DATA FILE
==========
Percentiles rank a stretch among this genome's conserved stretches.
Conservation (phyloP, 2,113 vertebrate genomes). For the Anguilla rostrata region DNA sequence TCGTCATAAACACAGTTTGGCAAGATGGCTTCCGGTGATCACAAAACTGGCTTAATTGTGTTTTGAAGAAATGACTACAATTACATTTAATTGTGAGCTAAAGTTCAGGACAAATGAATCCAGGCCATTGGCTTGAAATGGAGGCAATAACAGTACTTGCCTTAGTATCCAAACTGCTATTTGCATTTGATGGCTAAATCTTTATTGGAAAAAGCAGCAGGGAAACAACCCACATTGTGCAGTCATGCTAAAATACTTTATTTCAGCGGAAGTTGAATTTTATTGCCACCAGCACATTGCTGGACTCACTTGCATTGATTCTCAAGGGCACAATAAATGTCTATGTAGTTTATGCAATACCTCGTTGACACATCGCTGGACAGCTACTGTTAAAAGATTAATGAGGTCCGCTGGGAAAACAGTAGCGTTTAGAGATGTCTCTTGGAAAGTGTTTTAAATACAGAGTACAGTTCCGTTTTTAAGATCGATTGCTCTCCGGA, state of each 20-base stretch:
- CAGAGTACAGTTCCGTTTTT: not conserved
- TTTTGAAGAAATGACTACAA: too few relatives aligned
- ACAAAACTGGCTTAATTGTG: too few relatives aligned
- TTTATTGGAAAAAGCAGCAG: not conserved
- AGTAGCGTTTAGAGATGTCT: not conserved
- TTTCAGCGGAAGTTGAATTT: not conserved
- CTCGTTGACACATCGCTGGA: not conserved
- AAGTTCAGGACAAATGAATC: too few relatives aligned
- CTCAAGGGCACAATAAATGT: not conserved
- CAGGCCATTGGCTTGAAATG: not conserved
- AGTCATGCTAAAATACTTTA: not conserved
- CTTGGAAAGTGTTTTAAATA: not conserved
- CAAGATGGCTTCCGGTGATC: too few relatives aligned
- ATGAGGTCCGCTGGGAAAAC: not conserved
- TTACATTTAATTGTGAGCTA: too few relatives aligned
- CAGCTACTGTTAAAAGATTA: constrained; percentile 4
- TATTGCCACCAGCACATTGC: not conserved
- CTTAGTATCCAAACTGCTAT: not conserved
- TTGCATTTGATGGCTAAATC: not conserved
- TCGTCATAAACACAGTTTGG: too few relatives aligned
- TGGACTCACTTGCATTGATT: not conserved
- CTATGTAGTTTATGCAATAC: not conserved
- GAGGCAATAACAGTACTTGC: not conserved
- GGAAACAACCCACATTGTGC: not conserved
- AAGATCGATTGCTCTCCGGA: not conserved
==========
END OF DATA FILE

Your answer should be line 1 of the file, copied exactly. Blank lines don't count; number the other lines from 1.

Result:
Percentiles rank a stretch among this genome's conserved stretches.